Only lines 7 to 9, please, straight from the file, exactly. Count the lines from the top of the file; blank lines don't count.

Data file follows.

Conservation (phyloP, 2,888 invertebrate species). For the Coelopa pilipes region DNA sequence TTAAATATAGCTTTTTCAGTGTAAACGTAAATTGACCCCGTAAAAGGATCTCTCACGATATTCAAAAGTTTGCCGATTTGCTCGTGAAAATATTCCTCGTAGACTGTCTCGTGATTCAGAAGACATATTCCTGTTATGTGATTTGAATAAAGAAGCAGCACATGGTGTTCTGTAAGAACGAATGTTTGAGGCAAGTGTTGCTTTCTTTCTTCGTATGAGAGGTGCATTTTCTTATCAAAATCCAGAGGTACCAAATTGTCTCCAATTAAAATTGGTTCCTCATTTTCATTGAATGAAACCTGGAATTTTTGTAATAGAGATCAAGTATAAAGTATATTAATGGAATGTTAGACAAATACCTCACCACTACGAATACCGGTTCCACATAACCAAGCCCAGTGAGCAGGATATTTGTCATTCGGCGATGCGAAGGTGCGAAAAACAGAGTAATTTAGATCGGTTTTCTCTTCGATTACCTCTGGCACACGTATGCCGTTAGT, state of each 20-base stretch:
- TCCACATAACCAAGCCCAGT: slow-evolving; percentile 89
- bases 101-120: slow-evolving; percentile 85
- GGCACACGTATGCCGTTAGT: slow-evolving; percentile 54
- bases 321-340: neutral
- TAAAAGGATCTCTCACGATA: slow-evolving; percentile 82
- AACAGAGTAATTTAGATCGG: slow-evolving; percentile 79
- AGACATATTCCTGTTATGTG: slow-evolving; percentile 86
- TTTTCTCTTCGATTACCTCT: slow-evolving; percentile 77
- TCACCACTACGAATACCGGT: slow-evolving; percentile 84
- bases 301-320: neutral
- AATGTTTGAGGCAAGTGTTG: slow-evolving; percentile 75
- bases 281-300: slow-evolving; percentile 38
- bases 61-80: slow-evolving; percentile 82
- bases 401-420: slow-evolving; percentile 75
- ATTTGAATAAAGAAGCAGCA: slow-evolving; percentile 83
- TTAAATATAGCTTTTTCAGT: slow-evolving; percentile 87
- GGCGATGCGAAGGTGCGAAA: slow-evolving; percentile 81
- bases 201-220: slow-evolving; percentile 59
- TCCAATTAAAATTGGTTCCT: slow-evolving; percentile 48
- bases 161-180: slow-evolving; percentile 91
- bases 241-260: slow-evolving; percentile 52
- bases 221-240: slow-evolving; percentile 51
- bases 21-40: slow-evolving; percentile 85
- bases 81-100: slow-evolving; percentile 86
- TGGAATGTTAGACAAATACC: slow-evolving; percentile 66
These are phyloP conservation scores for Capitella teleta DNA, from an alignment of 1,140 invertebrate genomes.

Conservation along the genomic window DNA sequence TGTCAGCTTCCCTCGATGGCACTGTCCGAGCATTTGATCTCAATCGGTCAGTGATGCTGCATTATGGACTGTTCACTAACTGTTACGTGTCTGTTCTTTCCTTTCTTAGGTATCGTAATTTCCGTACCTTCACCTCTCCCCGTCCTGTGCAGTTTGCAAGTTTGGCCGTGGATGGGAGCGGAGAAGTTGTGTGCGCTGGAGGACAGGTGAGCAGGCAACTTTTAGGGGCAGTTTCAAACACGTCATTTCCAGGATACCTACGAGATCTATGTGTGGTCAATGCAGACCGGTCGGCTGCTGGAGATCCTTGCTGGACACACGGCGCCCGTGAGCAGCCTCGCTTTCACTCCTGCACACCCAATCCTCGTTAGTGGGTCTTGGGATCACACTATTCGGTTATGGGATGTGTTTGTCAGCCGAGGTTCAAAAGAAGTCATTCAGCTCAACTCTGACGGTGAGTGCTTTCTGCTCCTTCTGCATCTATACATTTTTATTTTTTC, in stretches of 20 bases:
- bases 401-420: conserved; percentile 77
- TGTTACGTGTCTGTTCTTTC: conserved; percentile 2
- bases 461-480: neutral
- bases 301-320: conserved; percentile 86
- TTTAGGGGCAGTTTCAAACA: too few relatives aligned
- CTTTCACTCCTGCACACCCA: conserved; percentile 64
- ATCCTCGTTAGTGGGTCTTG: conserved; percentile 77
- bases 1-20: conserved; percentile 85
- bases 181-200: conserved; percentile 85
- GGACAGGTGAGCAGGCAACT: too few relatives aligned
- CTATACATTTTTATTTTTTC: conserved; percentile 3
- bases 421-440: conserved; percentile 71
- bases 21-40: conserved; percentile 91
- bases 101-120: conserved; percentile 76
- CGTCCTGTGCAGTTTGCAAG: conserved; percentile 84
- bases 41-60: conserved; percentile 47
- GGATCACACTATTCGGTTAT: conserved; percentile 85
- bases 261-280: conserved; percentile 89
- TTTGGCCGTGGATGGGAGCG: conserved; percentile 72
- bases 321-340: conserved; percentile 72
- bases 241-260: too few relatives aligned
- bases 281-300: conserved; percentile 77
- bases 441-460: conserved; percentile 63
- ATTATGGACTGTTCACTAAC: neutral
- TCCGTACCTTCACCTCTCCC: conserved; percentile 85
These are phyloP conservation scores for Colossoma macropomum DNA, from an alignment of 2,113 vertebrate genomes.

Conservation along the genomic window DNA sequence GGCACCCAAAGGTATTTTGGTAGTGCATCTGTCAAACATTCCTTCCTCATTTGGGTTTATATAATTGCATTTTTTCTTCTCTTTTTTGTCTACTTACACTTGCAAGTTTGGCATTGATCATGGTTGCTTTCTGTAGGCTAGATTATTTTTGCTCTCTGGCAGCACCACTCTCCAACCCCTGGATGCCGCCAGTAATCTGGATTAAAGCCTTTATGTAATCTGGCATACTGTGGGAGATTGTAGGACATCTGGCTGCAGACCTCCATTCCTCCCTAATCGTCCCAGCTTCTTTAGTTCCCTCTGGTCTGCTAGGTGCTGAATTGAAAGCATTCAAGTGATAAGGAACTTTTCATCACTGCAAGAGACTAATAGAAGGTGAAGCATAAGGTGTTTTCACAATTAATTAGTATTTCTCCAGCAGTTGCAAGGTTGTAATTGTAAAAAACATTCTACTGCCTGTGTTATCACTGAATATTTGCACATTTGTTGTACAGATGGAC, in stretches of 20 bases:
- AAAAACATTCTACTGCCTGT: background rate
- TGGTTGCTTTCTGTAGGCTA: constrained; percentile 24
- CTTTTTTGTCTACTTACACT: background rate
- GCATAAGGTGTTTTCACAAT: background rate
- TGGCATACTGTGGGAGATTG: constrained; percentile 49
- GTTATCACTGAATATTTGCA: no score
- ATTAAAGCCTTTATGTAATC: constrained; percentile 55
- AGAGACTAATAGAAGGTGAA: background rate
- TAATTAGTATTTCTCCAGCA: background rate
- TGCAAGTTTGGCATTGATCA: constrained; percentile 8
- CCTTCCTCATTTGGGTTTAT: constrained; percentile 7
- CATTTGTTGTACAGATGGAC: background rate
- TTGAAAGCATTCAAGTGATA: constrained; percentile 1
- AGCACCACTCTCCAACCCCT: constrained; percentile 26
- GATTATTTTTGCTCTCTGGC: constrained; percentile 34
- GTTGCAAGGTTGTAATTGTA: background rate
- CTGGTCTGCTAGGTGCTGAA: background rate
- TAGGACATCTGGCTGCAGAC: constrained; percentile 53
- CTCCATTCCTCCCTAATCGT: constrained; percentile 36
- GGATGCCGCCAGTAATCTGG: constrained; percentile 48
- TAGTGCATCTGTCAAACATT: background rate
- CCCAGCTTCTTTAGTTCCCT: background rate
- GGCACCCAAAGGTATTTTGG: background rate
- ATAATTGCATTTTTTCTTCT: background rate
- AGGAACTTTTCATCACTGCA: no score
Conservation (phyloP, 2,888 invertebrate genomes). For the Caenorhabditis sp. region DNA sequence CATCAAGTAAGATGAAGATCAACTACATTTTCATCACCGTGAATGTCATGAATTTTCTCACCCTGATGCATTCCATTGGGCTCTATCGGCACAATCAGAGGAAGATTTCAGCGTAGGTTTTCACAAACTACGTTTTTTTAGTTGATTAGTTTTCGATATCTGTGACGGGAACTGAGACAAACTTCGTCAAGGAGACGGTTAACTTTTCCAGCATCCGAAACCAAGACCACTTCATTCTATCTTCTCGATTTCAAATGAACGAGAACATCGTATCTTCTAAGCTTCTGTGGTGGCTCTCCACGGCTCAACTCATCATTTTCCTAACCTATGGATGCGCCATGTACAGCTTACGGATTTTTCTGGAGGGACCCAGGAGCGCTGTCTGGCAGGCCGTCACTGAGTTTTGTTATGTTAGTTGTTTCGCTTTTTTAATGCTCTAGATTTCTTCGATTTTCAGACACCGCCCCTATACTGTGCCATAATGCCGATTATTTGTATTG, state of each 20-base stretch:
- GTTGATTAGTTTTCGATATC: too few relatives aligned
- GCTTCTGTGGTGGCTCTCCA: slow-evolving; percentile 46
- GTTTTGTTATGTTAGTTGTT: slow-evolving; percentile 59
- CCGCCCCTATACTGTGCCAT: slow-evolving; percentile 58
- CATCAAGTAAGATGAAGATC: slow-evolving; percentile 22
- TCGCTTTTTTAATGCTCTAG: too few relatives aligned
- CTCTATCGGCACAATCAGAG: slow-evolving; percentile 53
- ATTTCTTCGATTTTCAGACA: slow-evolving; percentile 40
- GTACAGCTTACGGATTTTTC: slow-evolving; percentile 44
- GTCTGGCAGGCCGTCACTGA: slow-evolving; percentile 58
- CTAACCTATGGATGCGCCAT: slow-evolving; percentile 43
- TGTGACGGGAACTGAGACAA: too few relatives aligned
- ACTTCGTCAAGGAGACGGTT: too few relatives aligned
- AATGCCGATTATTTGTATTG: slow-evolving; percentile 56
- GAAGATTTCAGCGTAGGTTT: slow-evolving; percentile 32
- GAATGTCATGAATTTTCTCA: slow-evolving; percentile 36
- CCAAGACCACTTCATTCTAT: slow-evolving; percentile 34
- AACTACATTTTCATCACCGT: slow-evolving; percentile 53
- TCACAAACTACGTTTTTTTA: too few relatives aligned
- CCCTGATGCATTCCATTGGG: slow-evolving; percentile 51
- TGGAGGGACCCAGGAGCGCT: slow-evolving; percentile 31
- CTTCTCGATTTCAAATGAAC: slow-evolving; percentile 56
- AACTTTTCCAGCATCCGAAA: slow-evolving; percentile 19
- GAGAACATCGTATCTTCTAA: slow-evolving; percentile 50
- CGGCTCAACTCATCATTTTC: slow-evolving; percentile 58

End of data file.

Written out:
- AACAGAGTAATTTAGATCGG: slow-evolving; percentile 79
- AGACATATTCCTGTTATGTG: slow-evolving; percentile 86
- TTTTCTCTTCGATTACCTCT: slow-evolving; percentile 77